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India can’t resolve Kashmir without economic ideas

Global Times | Published: August 19, 2019 17:14:29 | Updated: August 20, 2019 12:15:29


New Delhi has been rewriting its policy on India-controlled Kashmir, but it seems to forget that economic support is urgently needed to safeguard regional stability.

India has been following the doctrine of no first use of nuclear weapons but Defense Minister Rajnath Singh hinted on Friday that the doctrine may be open to change. Following India's threat, Pakistan said on Saturday that its army was "fully prepared" to face any challenge posed by India, according to Indian news agency PTI. Tensions between the two nuclear-armed rivals have escalated over Kashmir, which is one of the poorest and most volatile regions in Asia.

Indian officials cited security concerns when the government changed the special status of India-controlled Kashmir and scrapped the Muslim-majority state's autonomy. It's understandable that Indian officials highlight security concerns but New Delhi focuses too much on security and military measures to resolve Kashmir-related issues. Relying solely on military and security tactics will change the status quo in Kashmir and escalate tensions in the disputed region.

There are big defects in India's policy toward Kashmir, which doesn't include economic support. Coercive policies are doomed to fail if they focus only on military and security controls but neglect the economy.

The most important aspect of policy in Kashmir should be to bring development opportunities to local society, especially Muslim communities, instead of squeezing them out of the mainstream social stratum. If India is unable to offer economic opportunities for Muslim groups and improve their sense of economic inclusion, New Delhi cannot really solve the problems related to Kashmir.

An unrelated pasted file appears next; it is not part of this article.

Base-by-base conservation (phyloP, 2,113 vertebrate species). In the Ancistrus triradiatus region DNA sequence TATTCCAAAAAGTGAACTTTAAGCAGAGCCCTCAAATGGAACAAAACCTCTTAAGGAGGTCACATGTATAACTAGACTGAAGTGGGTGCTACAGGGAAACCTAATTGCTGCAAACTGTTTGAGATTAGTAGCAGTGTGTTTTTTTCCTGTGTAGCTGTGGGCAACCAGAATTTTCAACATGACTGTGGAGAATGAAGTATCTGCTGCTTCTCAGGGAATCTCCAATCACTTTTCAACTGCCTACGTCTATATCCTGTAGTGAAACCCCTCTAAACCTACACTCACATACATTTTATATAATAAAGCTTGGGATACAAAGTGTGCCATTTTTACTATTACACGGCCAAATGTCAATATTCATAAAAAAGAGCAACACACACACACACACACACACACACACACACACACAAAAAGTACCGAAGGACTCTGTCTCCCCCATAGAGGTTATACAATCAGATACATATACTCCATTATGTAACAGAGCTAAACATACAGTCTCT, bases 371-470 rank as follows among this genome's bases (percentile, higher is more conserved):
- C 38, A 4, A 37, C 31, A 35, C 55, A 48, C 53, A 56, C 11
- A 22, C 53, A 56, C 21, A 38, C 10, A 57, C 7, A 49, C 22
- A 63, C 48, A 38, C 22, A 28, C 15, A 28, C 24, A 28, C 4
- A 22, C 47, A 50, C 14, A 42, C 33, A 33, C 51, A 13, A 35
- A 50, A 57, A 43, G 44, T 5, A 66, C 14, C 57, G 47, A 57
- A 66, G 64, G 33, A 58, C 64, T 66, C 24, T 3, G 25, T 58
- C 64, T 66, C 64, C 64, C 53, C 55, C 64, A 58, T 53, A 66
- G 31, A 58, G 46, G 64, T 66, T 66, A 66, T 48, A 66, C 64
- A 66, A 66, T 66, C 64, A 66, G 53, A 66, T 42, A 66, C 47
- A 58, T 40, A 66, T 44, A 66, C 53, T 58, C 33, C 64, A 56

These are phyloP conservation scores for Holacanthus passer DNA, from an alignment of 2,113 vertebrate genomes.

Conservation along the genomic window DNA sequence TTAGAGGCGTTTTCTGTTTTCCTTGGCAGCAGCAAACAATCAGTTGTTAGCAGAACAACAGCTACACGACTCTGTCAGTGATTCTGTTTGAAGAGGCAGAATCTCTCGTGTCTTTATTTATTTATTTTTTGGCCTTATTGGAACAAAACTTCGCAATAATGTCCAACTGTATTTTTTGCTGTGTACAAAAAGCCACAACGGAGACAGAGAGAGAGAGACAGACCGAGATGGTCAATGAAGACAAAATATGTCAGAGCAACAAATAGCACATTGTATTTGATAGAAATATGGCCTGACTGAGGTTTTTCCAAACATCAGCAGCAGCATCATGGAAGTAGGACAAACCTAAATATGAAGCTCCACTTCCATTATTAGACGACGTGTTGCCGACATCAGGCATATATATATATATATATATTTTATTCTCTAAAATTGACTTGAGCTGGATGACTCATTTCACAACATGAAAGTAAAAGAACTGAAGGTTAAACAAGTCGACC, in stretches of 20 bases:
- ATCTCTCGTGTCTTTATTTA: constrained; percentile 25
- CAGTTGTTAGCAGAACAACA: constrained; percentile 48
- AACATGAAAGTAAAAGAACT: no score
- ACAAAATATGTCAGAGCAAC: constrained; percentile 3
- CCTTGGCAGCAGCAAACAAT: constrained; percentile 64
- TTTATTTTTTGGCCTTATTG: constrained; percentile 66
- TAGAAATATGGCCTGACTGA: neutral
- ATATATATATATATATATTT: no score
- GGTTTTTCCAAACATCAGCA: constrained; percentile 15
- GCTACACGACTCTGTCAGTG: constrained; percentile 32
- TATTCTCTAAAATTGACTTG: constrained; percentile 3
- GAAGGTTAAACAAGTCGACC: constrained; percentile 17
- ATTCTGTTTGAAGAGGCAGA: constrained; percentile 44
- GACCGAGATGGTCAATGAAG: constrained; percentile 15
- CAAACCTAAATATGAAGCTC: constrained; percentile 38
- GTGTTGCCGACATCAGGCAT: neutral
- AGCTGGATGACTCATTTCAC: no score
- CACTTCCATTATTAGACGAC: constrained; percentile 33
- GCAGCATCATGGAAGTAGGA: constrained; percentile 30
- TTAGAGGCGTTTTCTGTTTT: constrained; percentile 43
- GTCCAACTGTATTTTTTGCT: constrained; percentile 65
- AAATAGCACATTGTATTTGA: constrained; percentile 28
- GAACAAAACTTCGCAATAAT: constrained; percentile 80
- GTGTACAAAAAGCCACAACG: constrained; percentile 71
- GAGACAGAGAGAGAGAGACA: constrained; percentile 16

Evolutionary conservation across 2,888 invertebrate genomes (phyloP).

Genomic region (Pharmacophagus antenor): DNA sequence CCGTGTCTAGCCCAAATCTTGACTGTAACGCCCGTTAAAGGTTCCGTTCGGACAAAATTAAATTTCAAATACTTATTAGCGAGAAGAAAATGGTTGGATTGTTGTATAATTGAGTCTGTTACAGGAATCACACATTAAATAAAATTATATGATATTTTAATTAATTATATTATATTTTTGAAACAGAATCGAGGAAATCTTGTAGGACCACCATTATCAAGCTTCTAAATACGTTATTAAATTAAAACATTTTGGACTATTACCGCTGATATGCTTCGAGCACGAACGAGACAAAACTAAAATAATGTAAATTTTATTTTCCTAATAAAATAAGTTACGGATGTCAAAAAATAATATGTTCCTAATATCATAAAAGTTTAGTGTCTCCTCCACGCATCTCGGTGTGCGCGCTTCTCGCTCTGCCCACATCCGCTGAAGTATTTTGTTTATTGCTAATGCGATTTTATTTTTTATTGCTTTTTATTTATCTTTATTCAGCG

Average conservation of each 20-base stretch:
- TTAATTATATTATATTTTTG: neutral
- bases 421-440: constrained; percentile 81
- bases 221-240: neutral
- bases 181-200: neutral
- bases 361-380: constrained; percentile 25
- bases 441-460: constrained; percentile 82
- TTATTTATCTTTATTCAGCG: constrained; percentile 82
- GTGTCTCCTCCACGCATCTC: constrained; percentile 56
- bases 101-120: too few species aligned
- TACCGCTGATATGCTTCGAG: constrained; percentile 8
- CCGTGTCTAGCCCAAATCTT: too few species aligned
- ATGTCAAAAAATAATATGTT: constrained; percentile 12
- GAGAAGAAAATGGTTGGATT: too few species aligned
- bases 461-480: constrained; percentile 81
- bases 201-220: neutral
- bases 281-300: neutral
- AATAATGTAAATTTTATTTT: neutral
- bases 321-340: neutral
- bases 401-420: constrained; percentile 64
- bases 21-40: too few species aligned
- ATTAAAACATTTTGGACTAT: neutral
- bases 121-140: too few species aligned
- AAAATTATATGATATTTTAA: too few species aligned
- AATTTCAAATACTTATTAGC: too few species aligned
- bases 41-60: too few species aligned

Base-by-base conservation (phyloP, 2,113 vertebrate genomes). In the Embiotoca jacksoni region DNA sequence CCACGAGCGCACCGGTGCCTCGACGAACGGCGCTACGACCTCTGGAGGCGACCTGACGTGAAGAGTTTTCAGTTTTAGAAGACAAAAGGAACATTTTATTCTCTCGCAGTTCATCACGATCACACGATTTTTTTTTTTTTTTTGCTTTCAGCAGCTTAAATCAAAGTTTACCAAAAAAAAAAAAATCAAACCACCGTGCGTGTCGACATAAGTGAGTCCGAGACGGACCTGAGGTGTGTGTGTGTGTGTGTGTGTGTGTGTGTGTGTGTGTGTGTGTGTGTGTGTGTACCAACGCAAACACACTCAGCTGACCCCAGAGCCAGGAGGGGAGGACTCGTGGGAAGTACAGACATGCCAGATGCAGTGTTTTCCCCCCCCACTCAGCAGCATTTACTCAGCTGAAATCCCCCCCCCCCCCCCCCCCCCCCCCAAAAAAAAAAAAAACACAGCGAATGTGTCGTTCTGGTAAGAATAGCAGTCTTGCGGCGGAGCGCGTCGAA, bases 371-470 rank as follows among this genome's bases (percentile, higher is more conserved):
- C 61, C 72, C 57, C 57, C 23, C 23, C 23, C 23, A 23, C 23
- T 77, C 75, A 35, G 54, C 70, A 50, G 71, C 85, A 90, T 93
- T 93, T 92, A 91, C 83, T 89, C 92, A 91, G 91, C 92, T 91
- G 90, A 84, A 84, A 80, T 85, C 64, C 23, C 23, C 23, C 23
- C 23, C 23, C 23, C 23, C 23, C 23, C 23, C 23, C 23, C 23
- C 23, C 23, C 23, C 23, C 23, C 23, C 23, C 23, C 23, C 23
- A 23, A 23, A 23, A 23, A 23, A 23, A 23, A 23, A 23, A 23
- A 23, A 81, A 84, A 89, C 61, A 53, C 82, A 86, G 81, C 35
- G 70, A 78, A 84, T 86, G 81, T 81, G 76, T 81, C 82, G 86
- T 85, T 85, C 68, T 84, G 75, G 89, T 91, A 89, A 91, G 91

Reuters reported earlier this month that Indian authorities had imposed a communications blackout on Kashmir. New Delhi's moves on Kashmir won't bring economic benefits to Muslim communities but will instead have disastrous consequences for the region's economy. India is moving in the wrong direction.

Economic and political measures are always two sides of the same coin when it comes to solving social problems, so neither can be neglected. If India offers no economic solution but simply poses a military threat, the Indian government will face resistance from the Muslim community in Kashmir. The situation may continue to deteriorate, but hopefully the two nuclear-armed rivals can remain calm amid escalating tensions.

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